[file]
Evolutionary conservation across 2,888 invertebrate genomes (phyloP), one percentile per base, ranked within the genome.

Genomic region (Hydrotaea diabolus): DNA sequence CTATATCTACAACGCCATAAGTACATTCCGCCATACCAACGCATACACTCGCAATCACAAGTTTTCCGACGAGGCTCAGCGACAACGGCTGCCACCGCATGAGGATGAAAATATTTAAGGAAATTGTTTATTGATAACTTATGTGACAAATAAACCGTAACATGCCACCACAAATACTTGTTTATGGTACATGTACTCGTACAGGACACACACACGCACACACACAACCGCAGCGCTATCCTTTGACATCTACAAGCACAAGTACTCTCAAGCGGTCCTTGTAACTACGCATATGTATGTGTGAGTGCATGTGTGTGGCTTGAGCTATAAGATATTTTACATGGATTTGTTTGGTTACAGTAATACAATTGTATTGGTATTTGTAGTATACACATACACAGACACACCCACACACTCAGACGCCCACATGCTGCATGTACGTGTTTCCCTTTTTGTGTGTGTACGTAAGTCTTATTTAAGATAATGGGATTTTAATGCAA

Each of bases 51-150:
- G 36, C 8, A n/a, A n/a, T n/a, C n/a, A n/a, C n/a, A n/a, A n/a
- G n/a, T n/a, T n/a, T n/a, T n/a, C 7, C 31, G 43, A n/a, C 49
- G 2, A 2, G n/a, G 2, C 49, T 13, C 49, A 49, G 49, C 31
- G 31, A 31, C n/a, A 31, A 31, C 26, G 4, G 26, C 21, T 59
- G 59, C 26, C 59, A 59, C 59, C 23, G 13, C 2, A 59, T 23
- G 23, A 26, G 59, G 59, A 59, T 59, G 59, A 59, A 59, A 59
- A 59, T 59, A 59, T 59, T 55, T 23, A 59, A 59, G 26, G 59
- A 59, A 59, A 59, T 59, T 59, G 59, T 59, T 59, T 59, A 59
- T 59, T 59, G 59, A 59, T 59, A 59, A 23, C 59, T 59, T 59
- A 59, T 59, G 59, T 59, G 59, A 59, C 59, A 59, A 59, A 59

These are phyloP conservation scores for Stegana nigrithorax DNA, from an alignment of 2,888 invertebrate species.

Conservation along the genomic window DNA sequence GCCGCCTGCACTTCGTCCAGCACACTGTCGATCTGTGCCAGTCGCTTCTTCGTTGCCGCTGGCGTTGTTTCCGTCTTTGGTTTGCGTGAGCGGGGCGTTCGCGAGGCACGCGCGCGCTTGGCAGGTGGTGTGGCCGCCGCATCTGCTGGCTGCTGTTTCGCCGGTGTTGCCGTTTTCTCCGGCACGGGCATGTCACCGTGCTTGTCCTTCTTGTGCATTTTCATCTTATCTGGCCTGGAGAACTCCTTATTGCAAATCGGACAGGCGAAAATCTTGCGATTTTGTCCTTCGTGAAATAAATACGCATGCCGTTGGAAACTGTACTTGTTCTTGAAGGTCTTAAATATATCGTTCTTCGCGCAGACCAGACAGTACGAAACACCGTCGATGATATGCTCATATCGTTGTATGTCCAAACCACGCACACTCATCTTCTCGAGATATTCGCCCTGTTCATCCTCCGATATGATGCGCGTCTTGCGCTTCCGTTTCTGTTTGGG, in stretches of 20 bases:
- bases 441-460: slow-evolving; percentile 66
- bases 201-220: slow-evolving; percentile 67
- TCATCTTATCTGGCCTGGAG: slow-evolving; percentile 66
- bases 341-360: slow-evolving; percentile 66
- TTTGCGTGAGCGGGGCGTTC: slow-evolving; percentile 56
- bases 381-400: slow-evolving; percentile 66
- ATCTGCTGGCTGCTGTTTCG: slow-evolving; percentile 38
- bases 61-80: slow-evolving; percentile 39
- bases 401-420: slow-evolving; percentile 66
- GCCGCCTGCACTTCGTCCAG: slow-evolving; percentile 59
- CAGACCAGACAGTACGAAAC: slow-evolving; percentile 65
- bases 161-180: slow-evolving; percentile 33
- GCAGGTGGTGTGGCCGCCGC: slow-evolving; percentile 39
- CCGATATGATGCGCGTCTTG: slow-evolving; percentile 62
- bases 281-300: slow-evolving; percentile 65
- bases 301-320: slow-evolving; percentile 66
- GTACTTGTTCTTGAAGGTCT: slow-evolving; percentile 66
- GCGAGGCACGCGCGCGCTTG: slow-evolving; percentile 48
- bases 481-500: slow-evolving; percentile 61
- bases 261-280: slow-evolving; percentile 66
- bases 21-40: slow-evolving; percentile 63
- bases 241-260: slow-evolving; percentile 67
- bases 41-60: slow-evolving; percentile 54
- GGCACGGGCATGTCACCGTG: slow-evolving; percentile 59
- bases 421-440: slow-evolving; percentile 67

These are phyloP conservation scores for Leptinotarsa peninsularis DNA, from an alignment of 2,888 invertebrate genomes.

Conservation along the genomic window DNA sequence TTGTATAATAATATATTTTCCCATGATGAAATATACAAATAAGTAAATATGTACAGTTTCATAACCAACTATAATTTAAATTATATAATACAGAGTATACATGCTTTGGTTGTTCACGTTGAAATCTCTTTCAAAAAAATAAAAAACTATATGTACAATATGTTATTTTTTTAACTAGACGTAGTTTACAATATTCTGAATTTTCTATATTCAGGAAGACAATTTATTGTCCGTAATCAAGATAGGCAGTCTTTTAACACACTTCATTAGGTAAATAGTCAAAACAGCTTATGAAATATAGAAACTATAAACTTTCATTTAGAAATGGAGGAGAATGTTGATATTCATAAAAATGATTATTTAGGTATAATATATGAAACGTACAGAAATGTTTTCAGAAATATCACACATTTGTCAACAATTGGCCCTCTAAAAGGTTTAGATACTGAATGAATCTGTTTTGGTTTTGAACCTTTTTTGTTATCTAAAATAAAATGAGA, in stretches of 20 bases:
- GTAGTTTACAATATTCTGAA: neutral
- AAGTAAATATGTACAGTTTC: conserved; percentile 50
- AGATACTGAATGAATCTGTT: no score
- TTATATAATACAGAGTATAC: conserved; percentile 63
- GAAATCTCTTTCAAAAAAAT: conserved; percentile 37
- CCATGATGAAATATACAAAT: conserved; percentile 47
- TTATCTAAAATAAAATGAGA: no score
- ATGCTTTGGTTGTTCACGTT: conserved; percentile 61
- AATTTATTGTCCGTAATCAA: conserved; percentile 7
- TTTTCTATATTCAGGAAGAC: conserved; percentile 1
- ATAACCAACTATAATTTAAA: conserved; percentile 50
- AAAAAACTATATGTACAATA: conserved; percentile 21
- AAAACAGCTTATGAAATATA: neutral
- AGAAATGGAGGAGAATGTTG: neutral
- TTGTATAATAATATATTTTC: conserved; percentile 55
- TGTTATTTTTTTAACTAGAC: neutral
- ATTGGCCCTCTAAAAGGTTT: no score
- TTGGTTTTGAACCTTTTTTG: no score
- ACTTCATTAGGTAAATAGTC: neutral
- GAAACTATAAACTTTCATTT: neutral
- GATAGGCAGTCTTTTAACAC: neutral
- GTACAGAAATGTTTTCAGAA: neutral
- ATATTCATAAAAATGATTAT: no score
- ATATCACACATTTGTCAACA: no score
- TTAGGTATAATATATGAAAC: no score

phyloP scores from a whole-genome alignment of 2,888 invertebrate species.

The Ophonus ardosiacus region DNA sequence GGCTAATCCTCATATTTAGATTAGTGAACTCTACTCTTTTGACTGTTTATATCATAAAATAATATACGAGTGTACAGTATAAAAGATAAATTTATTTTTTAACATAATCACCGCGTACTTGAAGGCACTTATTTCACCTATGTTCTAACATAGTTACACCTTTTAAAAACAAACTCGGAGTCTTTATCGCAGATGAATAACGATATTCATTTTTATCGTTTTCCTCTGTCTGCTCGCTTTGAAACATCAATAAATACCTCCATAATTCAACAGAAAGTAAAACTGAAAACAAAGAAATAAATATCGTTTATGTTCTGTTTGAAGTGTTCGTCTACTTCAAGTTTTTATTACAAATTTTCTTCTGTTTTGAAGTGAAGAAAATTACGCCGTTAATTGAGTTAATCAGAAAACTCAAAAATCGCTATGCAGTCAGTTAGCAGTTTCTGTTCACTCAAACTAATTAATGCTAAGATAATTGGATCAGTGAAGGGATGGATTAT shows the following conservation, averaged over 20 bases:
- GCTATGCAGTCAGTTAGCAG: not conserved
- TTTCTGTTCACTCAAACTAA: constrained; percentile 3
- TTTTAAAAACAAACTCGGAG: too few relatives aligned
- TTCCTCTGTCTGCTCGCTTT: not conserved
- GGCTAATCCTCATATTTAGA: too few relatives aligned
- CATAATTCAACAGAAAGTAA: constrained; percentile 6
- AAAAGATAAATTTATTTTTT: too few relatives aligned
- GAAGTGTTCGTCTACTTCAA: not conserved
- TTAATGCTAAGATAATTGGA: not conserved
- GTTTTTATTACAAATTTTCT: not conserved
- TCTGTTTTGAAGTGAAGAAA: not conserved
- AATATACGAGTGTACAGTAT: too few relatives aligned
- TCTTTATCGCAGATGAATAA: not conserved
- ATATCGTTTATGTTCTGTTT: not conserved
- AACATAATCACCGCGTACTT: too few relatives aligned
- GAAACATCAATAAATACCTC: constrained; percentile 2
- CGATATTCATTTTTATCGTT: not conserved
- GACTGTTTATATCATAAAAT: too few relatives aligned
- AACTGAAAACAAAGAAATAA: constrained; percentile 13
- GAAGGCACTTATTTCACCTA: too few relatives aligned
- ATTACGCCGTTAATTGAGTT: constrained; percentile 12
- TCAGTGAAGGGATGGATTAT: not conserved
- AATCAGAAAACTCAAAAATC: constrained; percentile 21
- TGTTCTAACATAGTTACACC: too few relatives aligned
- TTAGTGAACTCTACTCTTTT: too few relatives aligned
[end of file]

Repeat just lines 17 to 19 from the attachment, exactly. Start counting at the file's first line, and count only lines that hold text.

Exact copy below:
- bases 201-220: slow-evolving; percentile 67
- TCATCTTATCTGGCCTGGAG: slow-evolving; percentile 66
- bases 341-360: slow-evolving; percentile 66